THE Millers Association of Zambia says current mealie-meal prices are justified because there was a sharp maize price shift.
Association president Andrew Chintala explained what caused the escalation in the price of maize, consequently translating into high prices of mealie-meal and other maize products.
“[There] was speculation in the market which may have led to some kind of panic buying for both the traders, millers and stock feed producers. There was some article alleging that the maize that was available on the market was only about 770 something thousand metric tonnes,” Chintala said on Frank Talk programme on Hot FM radio yesterday.
“[But] the country requires 1.9 million tonnes and if somebody tells you to say there is only 700, that would force you to go out there and be able to secure enough for you to be able to continue operating.”
He said what pushed “the situation to where we are today is the high price at which millers have been procuring the maize grain from the open market.”
“The biggest component in the production cost of mealie-meal is maize – which is a raw material, in this case. Other factors could be labour, human capital, the cost of packaging. You may recall that when we started the maize marketing season this year, we started at K2,200 per metric tonne. That’s what millers were paying the farmers, which translates to about K110 per 50 kg bag [of maize],” Chintala explained.
“Now, just about a month after the start of the marketing season, the prices of maize started escalating almost on a daily basis until we got to a place we were paying K185 per bag of a 50 kg of maize. You can see the price shift in terms of the raw material! So, this has actually pushed the price of the other by-products of maize – that is mealie-meal, chicken feed and other[s]…. So, in terms of justification, the prices that are obtaining on the market are justified because there has been what I could call an industry reaction.”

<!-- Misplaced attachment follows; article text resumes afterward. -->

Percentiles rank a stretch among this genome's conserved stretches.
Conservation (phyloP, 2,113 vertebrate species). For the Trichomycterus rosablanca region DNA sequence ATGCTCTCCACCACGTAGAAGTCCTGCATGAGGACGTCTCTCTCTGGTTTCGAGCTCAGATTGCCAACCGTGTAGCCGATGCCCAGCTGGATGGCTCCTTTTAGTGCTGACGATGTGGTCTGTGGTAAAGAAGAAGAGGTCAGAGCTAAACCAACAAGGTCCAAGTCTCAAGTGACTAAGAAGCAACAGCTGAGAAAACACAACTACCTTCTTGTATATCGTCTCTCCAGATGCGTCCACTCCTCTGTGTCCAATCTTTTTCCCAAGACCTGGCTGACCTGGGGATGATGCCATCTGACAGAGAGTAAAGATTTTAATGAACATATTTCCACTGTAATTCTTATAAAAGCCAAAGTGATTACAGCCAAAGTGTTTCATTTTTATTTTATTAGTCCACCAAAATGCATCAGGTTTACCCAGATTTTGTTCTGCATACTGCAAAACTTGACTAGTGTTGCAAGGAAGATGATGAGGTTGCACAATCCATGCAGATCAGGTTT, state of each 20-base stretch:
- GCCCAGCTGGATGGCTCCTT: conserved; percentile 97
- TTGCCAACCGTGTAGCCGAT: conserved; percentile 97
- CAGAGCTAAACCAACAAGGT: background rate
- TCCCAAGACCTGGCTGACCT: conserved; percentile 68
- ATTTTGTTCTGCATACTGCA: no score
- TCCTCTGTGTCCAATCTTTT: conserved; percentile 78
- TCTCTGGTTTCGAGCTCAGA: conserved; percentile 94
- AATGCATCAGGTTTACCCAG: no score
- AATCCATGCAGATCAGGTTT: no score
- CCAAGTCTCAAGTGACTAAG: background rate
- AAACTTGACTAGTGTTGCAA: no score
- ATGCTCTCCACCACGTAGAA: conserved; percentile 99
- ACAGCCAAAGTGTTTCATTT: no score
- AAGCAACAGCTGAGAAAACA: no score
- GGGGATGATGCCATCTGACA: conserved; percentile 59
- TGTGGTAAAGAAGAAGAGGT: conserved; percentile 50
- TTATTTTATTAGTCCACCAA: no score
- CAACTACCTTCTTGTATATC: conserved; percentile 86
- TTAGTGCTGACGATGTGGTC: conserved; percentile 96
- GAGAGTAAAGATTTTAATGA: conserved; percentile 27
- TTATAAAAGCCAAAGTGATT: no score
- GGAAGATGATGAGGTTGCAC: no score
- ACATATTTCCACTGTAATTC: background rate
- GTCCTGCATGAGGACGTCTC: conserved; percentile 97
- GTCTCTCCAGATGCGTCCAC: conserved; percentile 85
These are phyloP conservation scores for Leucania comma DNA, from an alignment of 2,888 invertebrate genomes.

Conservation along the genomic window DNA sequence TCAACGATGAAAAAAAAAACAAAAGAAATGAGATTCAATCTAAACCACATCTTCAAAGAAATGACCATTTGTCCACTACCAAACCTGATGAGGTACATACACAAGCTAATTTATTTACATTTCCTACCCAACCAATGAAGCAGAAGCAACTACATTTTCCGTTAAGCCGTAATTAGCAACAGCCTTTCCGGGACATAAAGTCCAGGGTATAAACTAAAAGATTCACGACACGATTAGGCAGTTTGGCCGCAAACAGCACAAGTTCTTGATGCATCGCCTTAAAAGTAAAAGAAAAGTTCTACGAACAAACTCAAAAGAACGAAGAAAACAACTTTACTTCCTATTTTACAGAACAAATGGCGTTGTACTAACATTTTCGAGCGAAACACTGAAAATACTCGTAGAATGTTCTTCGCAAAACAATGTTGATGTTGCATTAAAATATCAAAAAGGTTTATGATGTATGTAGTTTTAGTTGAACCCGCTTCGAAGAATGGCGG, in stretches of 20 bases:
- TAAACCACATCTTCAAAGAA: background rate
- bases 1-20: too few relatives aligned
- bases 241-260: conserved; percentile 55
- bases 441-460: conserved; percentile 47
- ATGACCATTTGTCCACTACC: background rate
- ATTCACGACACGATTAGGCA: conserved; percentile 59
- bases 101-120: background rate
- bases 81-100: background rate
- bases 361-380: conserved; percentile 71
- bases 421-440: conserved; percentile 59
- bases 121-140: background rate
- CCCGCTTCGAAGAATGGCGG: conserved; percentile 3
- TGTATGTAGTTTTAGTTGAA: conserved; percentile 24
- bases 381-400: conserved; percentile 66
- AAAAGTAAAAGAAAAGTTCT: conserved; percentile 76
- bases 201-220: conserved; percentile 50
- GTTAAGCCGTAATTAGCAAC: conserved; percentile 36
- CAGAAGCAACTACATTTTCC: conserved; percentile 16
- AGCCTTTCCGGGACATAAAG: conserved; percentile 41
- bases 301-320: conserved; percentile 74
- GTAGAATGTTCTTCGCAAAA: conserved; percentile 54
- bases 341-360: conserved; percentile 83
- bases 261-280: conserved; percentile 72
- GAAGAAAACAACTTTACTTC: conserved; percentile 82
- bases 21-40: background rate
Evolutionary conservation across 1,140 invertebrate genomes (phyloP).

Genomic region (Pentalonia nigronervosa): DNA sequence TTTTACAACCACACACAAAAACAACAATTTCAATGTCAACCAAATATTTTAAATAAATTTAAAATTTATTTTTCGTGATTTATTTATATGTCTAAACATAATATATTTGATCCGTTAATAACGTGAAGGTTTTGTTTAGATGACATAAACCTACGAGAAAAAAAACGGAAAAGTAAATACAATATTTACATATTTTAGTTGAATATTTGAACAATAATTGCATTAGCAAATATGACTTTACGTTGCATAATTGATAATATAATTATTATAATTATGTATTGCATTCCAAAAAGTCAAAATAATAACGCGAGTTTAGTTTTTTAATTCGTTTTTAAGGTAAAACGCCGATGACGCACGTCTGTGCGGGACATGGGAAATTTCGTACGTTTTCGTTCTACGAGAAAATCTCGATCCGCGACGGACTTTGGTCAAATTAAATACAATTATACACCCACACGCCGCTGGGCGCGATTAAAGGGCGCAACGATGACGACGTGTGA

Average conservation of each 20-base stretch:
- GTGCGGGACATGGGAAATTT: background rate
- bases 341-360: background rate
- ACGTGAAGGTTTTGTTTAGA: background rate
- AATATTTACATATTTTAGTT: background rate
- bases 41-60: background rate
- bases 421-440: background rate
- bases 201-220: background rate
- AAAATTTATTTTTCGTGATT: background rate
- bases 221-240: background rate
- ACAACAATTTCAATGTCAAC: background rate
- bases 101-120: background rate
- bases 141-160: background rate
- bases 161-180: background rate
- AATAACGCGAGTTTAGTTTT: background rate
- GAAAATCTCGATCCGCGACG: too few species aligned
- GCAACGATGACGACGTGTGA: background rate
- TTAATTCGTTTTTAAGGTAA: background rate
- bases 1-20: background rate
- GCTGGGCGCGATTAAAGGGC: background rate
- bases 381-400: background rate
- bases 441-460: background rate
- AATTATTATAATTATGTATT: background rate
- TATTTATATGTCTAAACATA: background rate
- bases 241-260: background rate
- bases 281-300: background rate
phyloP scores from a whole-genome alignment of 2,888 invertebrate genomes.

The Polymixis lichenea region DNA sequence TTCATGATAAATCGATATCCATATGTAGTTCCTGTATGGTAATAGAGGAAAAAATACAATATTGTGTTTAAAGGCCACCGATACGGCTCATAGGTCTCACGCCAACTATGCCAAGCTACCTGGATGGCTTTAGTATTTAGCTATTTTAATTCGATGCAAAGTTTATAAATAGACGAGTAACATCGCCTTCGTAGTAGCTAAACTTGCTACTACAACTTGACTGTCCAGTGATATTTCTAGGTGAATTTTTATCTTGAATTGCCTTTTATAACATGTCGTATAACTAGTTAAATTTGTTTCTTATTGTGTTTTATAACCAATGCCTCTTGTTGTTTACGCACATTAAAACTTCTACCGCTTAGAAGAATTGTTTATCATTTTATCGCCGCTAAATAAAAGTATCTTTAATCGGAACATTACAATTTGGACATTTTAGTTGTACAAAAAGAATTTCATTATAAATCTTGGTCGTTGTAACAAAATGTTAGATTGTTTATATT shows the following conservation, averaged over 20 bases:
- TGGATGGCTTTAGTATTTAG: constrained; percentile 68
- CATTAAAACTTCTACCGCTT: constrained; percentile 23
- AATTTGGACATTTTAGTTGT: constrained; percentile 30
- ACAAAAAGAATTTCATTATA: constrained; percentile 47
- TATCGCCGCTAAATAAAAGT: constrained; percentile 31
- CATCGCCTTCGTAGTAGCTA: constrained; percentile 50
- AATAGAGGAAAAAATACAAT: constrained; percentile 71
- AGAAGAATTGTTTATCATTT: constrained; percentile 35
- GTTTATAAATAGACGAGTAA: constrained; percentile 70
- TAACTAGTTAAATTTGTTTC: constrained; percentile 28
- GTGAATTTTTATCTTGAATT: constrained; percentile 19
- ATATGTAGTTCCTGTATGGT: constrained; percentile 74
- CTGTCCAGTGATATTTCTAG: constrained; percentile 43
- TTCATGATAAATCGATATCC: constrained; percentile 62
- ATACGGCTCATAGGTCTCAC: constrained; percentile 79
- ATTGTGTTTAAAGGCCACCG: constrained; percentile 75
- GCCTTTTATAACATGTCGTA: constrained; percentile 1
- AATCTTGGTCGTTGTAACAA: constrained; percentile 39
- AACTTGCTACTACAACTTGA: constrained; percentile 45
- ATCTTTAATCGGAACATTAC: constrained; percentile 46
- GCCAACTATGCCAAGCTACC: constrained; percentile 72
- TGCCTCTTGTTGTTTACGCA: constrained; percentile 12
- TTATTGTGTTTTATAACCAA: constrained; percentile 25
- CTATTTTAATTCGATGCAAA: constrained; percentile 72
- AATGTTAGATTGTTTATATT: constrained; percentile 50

He added that it was not only mealie-meal prices which went up but “also chicken, pig feed and anything that has got a component of maize on it.”
“So, the prices are justified but obviously the concern for the industry was the rate at which these prices were increasing,” he said.
Meanwhile, Chintala clarified that the Food Reserve Agency (FRA) does not, “during this period” offload maize on the open market.
“When we start procuring, they are also buying because the mandate that FRA is given is that of procuring maize for strategic reserves. They are required to store about 500,000 metric tonnes of grain every year,” he explained.
“You may need to appreciate that before the start of the season, FRA had been offloading maize to some selected millers as well as school feeding programmes and other engagements that they’ve got. [That] means they were drawing from the stocks that they procured from the previous season.”
Chintala stressed that now that the maize marketing season was on, the FRA equally had to buy so that it could meet its strategic reserve requirement.
“So this is why currently millers are buying from the open market,” noted Chintala.